Class of 2021: From a Life Abroad, Student Brought a Unique Perspective to Grounds
Zoe Larmey’s globetrotting path to the University of Virginia began in Dar es Salaam, Tanzania, where she grew up as her parents led Young Life’s efforts there. After being accepted to UVA in 2016, she delayed her arrival for a gap year spent working as an au pair in France to improve her French, and then as a housekeeper and volunteer translator for a Mercy Ships hospital vessel offering medical care off the coast of Benin for some of Africa’s poorest populations.
The ripple effects from those experiences prodded the graduating UVA student to continue seeking international connections and opportunities for service over the course of her four years in Charlottesville. Larmey volunteered with the local International Rescue Committee, using her French and Swahili language skills to help refugee clients from the Democratic Republic of Congo and other countries settle in the area. Through a summer fellowship with the Religion, Race and Democracy Lab, a research project associated with UVA’s Democracy Initiative, she also reported and produced a podcast episode on the Ebola crisis in Liberia.
Now, after completing a double major in political and social thought and in studio art, with a focus in cinematography, Larmey plans to return to Tanzania before mapping out her next big step.
“I haven’t been back since I started college, and I have the privilege to embrace a bit of uncertainty right now and give back,” Larmey said. “I want to see how much I’ve changed when I get back within the context that I used to be in before deciding where I want to continue.”
That open-ended curiosity and enthusiasm for exploring the unfamiliar, along with the perspective she brought from growing up outside the United States, distinguished Larmey both in the classroom and outside the confines of the University community.
Professor Michael Joseph Smith, director of the Political and Social Thought program in UVA’s College and Graduate School of Arts & Sciences, said he first met Larmey several years ago before she started the major, as she was preparing for a spring break trip to Cuba.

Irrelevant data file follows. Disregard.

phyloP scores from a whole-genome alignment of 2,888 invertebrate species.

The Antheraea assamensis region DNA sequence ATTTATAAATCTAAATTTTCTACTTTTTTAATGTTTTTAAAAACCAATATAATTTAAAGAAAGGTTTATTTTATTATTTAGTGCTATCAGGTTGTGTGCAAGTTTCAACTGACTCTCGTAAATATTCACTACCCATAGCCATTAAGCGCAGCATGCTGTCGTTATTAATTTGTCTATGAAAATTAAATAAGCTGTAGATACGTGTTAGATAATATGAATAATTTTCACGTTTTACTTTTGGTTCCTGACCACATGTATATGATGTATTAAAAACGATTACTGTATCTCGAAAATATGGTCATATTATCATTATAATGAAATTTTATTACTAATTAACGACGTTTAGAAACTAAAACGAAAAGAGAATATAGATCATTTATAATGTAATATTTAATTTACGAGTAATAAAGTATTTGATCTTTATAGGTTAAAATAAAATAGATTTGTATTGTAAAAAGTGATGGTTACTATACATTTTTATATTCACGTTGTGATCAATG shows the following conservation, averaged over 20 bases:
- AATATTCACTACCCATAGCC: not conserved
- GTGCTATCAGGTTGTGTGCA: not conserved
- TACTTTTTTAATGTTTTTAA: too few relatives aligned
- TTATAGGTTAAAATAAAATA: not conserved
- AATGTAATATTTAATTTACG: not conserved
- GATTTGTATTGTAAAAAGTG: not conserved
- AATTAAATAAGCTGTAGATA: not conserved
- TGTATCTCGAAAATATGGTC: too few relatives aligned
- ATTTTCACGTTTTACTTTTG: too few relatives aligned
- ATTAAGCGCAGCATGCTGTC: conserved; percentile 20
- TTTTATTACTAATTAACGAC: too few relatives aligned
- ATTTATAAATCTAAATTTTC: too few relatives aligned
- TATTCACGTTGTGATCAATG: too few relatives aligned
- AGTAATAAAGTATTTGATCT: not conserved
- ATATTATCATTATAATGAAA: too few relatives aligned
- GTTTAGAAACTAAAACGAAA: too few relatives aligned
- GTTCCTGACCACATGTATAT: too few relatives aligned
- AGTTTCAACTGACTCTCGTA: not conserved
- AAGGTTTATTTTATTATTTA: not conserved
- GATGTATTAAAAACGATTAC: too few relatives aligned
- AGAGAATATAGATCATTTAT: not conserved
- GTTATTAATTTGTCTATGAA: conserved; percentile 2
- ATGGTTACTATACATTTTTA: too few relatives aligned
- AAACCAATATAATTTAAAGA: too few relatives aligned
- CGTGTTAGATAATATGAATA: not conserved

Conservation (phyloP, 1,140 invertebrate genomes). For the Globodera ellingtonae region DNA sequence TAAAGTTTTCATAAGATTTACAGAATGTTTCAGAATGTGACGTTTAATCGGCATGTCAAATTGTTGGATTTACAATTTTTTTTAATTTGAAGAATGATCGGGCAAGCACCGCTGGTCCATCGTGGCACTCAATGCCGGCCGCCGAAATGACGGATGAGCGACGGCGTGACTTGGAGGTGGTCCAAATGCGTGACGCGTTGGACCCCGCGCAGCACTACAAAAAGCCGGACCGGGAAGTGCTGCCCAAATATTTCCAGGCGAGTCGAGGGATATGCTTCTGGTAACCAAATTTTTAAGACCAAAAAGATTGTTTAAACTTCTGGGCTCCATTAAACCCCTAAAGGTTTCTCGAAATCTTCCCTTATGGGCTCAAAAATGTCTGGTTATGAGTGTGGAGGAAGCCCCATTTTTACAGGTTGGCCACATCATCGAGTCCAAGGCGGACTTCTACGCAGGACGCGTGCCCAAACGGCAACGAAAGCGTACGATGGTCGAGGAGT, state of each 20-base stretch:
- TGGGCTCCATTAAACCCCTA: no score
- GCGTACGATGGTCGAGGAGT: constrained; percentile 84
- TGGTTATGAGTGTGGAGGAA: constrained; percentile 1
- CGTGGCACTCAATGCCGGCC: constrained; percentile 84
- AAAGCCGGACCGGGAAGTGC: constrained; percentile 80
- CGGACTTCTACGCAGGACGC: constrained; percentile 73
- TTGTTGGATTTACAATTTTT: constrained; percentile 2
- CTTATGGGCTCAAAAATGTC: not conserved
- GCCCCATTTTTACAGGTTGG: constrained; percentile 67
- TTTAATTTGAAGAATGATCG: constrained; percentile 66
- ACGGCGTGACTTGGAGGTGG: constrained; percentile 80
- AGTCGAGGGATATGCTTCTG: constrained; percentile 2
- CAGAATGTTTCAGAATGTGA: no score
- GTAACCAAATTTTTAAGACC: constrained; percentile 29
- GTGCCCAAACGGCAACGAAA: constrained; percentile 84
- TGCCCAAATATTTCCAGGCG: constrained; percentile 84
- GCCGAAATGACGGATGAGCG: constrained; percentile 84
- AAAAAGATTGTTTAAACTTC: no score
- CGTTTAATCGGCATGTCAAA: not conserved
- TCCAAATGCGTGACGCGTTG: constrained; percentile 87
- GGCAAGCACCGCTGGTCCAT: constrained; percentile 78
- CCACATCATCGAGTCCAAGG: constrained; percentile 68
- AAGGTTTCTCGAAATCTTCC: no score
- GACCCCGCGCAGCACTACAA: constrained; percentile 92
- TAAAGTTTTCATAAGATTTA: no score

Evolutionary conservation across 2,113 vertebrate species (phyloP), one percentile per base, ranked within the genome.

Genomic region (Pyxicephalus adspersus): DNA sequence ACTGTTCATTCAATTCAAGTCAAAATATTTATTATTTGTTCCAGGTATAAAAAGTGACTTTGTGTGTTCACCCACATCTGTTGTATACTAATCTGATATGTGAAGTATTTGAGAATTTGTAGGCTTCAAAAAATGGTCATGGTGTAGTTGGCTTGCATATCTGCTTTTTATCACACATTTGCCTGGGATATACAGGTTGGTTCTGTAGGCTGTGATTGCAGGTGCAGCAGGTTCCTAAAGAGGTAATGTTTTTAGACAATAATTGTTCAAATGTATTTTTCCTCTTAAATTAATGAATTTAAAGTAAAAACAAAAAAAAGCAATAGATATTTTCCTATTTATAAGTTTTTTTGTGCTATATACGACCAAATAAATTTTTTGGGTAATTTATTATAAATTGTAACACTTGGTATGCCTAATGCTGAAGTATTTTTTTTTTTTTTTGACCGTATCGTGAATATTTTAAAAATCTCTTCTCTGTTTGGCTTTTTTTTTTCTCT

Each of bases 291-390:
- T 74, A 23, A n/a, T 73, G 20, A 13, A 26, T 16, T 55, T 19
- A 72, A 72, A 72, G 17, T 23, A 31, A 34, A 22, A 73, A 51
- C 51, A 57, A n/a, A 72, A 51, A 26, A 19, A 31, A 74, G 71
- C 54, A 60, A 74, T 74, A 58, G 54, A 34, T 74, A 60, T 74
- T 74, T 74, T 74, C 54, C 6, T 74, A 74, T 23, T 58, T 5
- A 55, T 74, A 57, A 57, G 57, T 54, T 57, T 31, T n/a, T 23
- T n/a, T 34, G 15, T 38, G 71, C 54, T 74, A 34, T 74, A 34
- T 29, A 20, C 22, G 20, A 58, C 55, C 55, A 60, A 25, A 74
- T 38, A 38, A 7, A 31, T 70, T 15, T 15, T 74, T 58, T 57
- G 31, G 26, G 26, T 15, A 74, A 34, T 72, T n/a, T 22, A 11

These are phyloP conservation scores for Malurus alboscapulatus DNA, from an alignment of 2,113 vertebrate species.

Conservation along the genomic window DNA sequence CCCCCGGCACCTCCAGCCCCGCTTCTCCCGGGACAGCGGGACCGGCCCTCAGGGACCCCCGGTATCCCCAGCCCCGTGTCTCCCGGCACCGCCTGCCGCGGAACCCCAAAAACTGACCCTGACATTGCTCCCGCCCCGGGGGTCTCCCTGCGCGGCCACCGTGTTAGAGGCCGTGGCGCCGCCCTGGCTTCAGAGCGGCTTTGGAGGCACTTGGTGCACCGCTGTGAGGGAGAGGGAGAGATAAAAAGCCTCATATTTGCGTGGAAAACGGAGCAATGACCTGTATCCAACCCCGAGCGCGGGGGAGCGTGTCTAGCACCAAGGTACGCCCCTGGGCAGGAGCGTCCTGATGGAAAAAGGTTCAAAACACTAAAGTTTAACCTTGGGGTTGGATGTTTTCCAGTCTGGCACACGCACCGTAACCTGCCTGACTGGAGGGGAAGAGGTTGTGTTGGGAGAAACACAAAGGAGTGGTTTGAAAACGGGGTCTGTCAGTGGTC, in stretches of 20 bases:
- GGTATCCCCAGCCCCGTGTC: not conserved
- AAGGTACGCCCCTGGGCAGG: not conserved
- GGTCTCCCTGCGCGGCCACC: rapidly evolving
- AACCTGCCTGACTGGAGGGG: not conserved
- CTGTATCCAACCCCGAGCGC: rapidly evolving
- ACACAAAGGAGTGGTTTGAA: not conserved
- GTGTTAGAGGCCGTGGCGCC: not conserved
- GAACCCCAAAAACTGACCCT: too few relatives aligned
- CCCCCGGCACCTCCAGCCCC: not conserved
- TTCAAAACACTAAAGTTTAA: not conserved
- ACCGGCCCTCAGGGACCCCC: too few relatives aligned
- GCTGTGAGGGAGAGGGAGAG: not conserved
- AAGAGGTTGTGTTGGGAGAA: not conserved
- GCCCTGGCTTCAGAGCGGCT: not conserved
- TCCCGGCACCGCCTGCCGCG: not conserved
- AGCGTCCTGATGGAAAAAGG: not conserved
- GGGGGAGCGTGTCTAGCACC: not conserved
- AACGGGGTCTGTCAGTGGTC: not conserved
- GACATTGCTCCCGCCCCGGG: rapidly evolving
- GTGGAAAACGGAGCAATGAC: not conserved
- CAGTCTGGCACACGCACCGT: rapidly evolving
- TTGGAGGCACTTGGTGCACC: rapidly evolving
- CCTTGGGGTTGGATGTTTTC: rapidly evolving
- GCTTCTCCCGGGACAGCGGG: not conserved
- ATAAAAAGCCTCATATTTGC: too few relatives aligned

“I could see right away she had an adventurous and interesting spirit,” said Smith, Thomas C. Sorensen Professor of Political and Social Thought. “PST is a fairly intense interdisciplinary major, and I think Zoe’s classmates appreciated her unusual perspective on things and her lovely sense of humor. She raised questions that many of our students who haven’t had quite as varied a background as she has would not have thought of. She brings a kind of sophisticated cosmopolitanism, and that may sound ‘hoity toity,’ but she combines an awareness of the range of human experience with just a very light touch of humor that shows she doesn’t take herself too seriously.”
A Different Perspective
In her first two years on Grounds, Larmey took a wide variety of classes to explore subjects that weren’t offered in her school in Tanzania.
“One of my friends looked at one of my early schedules and joked, ‘This looks like an art piece. There’s no logic to what you chose,’” Larmey said. “But I really just love learning for the sake of learning, and both of the majors I chose helped me explore the interdisciplinary connections between so many topics I’m interested in, while allowing me to ask questions about the political and social dynamics underlying them.”